NA LCS: Blowouts, Nailbiters, and Snowballs – Gold Spent Differentials from Spring 2015

Preface They say money makes the world go 'round. It's as true inLeague of Legends as it is in life.Gold is the most straightforward statistic for measuring a team's power level in a game of League of Legends.


They say money makes the world go ’round. It’s as true in League of Legends as it is in life. Gold is the most straightforward statistic for measuring a team’s power level in a game of League of Legends.

The total gold earned by both teams is often compared throughout a game to measure who is in the lead, but gold spent is the real number that tells us who is stronger at any point in time. The amount of gold spent by each team at the end of a game is a great way to see how dominant the winning team’s victory was: it gives us a more accurate picture than gold earned, because the winning team’s totals aren’t inflated by gold earned during the last game-winning team fight, or from killing enemies on the fountain just for fun.

Note: One alternate interpretation for some of these numbers is that some teams may have “needed” larger gold leads to allow them to win. That’s a complicated observation, but it’s something to keep in mind in the following discussion.

The Data: NA LCS 2015 Spring Split

Let’s take a look at the teams in the North American League Championship Series and see which teams were able to take crushing wins, which teams barely squeaked out their victories, and which teams kept games close even in their losses.

Data includes all games from the regular season, tiebreakers, and playoffs. Promotion/Relegation games are not included.

Overall, TSM had the highest average gold spent differential, almost 2.5 times the second-best team. Cloud9, CLG, Team Impulse, and Team Liquid all ended the split with positive differentials.

In wins, Team Coast managed to snowball their single victory incredibly hard (or perhaps you could say that they needed a much bigger gold lead than other teams to secure their victory!). Among teams with multiple wins, Winterfox snowballed their wins the hardest, followed by TSM and Team Impulse.

Gravity suffered the worst blowouts, with the lowest gold spent differential in losses, closely followed by Dignitas. Winterfox, Team Liquid, and Team Impulse also fell hard in their losses.

Notes on Specific Teams


The second-place finishers played very close games throughout the split. Overall, C9’s gold spent differential was second-highest in the league, but this was because of how close they kept things in their losses. Cloud9 had only the eighth-best differential in their wins, but had the third-best differential in their losses.

They were able to do this by giving up only 8.5 tower kills to their opponents during losses, the best number in the league by far, while securing 4.1 towers of their own in those losses, third behind CLG and Team 8.

Team 8

Calitrlolz and his fellow newcomers to the LCS had the lowest gold spent differential in wins of any team. This suggests that they weren’t able to methodically extend out their leads to take wins: if a team is moving around the map taking objectives, then returning to base to convert their gold into items, they should have higher gold spent differentials.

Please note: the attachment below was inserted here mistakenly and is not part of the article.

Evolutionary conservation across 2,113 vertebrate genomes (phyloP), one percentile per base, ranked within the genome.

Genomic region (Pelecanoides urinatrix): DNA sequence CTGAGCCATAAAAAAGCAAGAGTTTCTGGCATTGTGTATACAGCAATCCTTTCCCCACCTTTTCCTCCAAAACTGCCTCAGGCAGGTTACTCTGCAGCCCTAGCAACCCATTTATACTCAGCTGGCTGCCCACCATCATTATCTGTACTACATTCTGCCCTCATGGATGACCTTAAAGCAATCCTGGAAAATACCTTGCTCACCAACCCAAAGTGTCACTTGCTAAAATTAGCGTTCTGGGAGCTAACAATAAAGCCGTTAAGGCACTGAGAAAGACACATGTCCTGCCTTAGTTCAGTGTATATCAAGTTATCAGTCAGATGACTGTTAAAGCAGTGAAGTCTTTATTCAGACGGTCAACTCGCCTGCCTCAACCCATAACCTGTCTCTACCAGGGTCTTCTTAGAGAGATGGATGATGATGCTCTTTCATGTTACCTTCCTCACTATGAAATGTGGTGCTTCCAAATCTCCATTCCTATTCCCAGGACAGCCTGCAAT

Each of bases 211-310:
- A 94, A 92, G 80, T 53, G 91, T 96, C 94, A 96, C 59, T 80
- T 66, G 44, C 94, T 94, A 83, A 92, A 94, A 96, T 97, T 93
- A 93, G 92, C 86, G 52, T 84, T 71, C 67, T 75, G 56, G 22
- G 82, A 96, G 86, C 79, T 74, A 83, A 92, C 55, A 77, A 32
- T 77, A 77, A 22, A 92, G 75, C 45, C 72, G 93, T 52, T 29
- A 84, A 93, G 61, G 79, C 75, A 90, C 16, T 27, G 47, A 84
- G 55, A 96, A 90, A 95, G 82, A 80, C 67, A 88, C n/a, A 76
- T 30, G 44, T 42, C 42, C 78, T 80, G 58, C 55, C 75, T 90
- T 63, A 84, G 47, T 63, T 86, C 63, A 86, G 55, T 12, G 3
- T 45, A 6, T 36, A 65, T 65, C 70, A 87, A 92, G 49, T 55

Instead, Team 8 seemed to rely on winning close victories through game-ending team fights, which set them up to instantly turn from a fight and rush down the enemy Nexus. That style of victory doesn’t allow a team to return to base and shop; they end up with a larger amount of gold still in their wallets at game’s end.

More confirmation comes from Team 8’s tower kills numbers: on average in their wins, T8 allowed their opponents to kill 4.3 towers per game, second-worst behind Dignitas, and they only killed 9.4 towers per game in wins, third-worst ahead of only Dignitas and Team Liquid.

Team Solo Mid

North America’s best team comes through strong in gold spent differential, with the highest overall differential at 5,415. They also had the best differential in losses, never rolling over easily. SM’s giant leads came from dominant map play, with an overall average of 8.1 tower kills per game and only 5.1 opponent tower kills per game (both best in the league).


The now-relegated Korean-heavy squad embodied the term “snowball”, based on this statistic. When they won, Winterfox won big, with the highest gold spent differential in wins (outside of Coast’s single victory), but when they lost, they lost big, too. Unfortunately for them, they lost more than they won. Too many times, the snowball got rolling against them.

WFX’s tower kill numbers illustrate the point: in wins, they killed 9.6 towers and gave up a mere 3.3 of their own towers. Excluding Coast’s single victory, only CLG and Team Liquid gave up fewer tower kills in their wins.

But in WFX’s losses, they only took 3.2 tower kills of their own, and gave up 10.1 tower kills to their opponents. Only Dignitas gave up more tower kills in losses.


Wins and losses are the most important team statistic, but how you win can be almost as important. From TSM’s sheer dominance to Coast’s empty wallets, Team 8’s narrow, white-knuckle victories to Winterfox’s giant snowballs, both for and against, different teams took different paths to victory—and defeat—in the 2015 NA LCS Spring Split.

How did your favourite team perform? Did this match up with your perspectives on each team, or were there any surprises?

If you found this interesting, tou can find more NA LCS statistics for both players and teams in the Statistics section of Oracle’s Elixir.

Statistics and Interpretation: Tim “Mag1c” Sevenhuysen
Graphics: “Daniel “Exorant” Hume